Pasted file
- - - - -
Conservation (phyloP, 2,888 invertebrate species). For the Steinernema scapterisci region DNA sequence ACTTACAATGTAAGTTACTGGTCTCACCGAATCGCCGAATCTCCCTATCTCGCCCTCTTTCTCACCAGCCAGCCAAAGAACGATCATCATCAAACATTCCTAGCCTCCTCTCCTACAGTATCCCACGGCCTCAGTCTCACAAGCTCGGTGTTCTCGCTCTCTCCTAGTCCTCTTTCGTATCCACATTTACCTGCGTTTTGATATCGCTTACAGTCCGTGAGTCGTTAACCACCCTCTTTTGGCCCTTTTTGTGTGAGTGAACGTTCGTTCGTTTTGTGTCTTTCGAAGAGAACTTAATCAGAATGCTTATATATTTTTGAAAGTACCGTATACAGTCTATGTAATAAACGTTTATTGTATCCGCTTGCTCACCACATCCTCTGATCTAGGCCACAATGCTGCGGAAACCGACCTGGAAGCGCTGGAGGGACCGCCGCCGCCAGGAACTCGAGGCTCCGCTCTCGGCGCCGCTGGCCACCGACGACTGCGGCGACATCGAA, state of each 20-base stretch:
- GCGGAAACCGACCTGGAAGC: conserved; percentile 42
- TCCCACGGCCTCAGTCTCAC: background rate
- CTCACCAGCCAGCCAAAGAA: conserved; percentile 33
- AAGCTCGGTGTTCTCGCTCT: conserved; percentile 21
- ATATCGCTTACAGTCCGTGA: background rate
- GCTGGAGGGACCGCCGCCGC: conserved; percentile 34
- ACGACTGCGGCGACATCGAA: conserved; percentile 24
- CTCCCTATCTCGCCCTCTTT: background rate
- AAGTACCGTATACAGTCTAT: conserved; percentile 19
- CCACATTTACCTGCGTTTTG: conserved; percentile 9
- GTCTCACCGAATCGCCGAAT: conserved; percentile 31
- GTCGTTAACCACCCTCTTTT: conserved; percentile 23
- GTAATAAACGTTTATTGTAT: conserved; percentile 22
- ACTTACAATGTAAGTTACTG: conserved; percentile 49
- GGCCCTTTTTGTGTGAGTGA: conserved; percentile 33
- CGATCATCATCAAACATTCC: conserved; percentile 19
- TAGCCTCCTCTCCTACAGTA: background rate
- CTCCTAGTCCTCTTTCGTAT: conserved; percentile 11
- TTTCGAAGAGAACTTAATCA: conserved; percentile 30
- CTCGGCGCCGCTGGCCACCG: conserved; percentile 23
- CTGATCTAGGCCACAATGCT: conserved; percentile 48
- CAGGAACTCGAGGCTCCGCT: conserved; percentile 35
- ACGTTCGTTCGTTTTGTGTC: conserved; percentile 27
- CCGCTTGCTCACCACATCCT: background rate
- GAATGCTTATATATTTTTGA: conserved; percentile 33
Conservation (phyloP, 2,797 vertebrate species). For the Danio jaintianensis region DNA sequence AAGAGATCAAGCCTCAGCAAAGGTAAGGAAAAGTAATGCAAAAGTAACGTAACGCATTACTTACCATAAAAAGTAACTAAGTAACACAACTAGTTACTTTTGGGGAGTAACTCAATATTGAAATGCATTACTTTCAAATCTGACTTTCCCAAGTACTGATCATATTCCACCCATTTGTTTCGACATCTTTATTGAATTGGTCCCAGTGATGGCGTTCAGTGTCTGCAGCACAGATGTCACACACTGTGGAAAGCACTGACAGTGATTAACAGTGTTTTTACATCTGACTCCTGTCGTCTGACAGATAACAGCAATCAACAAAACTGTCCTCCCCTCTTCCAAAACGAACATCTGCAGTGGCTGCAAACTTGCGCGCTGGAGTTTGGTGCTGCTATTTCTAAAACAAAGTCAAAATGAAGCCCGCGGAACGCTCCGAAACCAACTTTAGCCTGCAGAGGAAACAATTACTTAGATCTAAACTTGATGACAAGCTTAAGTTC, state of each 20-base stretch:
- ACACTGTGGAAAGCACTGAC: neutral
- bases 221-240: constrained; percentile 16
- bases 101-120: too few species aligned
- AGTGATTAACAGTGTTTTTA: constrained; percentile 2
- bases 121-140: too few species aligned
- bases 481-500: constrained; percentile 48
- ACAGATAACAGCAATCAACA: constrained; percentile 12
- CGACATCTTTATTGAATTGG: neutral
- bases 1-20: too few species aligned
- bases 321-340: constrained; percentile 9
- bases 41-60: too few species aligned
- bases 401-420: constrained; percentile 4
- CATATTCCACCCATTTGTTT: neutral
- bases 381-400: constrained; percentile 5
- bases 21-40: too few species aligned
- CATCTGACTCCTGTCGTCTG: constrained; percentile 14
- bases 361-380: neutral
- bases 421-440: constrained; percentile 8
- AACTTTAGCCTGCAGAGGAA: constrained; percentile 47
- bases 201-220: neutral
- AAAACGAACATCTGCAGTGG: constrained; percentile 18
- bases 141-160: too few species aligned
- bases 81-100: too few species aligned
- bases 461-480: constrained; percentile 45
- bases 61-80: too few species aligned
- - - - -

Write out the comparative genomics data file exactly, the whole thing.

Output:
Conservation (phyloP, 2,888 invertebrate species). For the Steinernema scapterisci region DNA sequence ACTTACAATGTAAGTTACTGGTCTCACCGAATCGCCGAATCTCCCTATCTCGCCCTCTTTCTCACCAGCCAGCCAAAGAACGATCATCATCAAACATTCCTAGCCTCCTCTCCTACAGTATCCCACGGCCTCAGTCTCACAAGCTCGGTGTTCTCGCTCTCTCCTAGTCCTCTTTCGTATCCACATTTACCTGCGTTTTGATATCGCTTACAGTCCGTGAGTCGTTAACCACCCTCTTTTGGCCCTTTTTGTGTGAGTGAACGTTCGTTCGTTTTGTGTCTTTCGAAGAGAACTTAATCAGAATGCTTATATATTTTTGAAAGTACCGTATACAGTCTATGTAATAAACGTTTATTGTATCCGCTTGCTCACCACATCCTCTGATCTAGGCCACAATGCTGCGGAAACCGACCTGGAAGCGCTGGAGGGACCGCCGCCGCCAGGAACTCGAGGCTCCGCTCTCGGCGCCGCTGGCCACCGACGACTGCGGCGACATCGAA, state of each 20-base stretch:
- GCGGAAACCGACCTGGAAGC: conserved; percentile 42
- TCCCACGGCCTCAGTCTCAC: background rate
- CTCACCAGCCAGCCAAAGAA: conserved; percentile 33
- AAGCTCGGTGTTCTCGCTCT: conserved; percentile 21
- ATATCGCTTACAGTCCGTGA: background rate
- GCTGGAGGGACCGCCGCCGC: conserved; percentile 34
- ACGACTGCGGCGACATCGAA: conserved; percentile 24
- CTCCCTATCTCGCCCTCTTT: background rate
- AAGTACCGTATACAGTCTAT: conserved; percentile 19
- CCACATTTACCTGCGTTTTG: conserved; percentile 9
- GTCTCACCGAATCGCCGAAT: conserved; percentile 31
- GTCGTTAACCACCCTCTTTT: conserved; percentile 23
- GTAATAAACGTTTATTGTAT: conserved; percentile 22
- ACTTACAATGTAAGTTACTG: conserved; percentile 49
- GGCCCTTTTTGTGTGAGTGA: conserved; percentile 33
- CGATCATCATCAAACATTCC: conserved; percentile 19
- TAGCCTCCTCTCCTACAGTA: background rate
- CTCCTAGTCCTCTTTCGTAT: conserved; percentile 11
- TTTCGAAGAGAACTTAATCA: conserved; percentile 30
- CTCGGCGCCGCTGGCCACCG: conserved; percentile 23
- CTGATCTAGGCCACAATGCT: conserved; percentile 48
- CAGGAACTCGAGGCTCCGCT: conserved; percentile 35
- ACGTTCGTTCGTTTTGTGTC: conserved; percentile 27
- CCGCTTGCTCACCACATCCT: background rate
- GAATGCTTATATATTTTTGA: conserved; percentile 33
Conservation (phyloP, 2,797 vertebrate species). For the Danio jaintianensis region DNA sequence AAGAGATCAAGCCTCAGCAAAGGTAAGGAAAAGTAATGCAAAAGTAACGTAACGCATTACTTACCATAAAAAGTAACTAAGTAACACAACTAGTTACTTTTGGGGAGTAACTCAATATTGAAATGCATTACTTTCAAATCTGACTTTCCCAAGTACTGATCATATTCCACCCATTTGTTTCGACATCTTTATTGAATTGGTCCCAGTGATGGCGTTCAGTGTCTGCAGCACAGATGTCACACACTGTGGAAAGCACTGACAGTGATTAACAGTGTTTTTACATCTGACTCCTGTCGTCTGACAGATAACAGCAATCAACAAAACTGTCCTCCCCTCTTCCAAAACGAACATCTGCAGTGGCTGCAAACTTGCGCGCTGGAGTTTGGTGCTGCTATTTCTAAAACAAAGTCAAAATGAAGCCCGCGGAACGCTCCGAAACCAACTTTAGCCTGCAGAGGAAACAATTACTTAGATCTAAACTTGATGACAAGCTTAAGTTC, state of each 20-base stretch:
- ACACTGTGGAAAGCACTGAC: neutral
- bases 221-240: constrained; percentile 16
- bases 101-120: too few species aligned
- AGTGATTAACAGTGTTTTTA: constrained; percentile 2
- bases 121-140: too few species aligned
- bases 481-500: constrained; percentile 48
- ACAGATAACAGCAATCAACA: constrained; percentile 12
- CGACATCTTTATTGAATTGG: neutral
- bases 1-20: too few species aligned
- bases 321-340: constrained; percentile 9
- bases 41-60: too few species aligned
- bases 401-420: constrained; percentile 4
- CATATTCCACCCATTTGTTT: neutral
- bases 381-400: constrained; percentile 5
- bases 21-40: too few species aligned
- CATCTGACTCCTGTCGTCTG: constrained; percentile 14
- bases 361-380: neutral
- bases 421-440: constrained; percentile 8
- AACTTTAGCCTGCAGAGGAA: constrained; percentile 47
- bases 201-220: neutral
- AAAACGAACATCTGCAGTGG: constrained; percentile 18
- bases 141-160: too few species aligned
- bases 81-100: too few species aligned
- bases 461-480: constrained; percentile 45
- bases 61-80: too few species aligned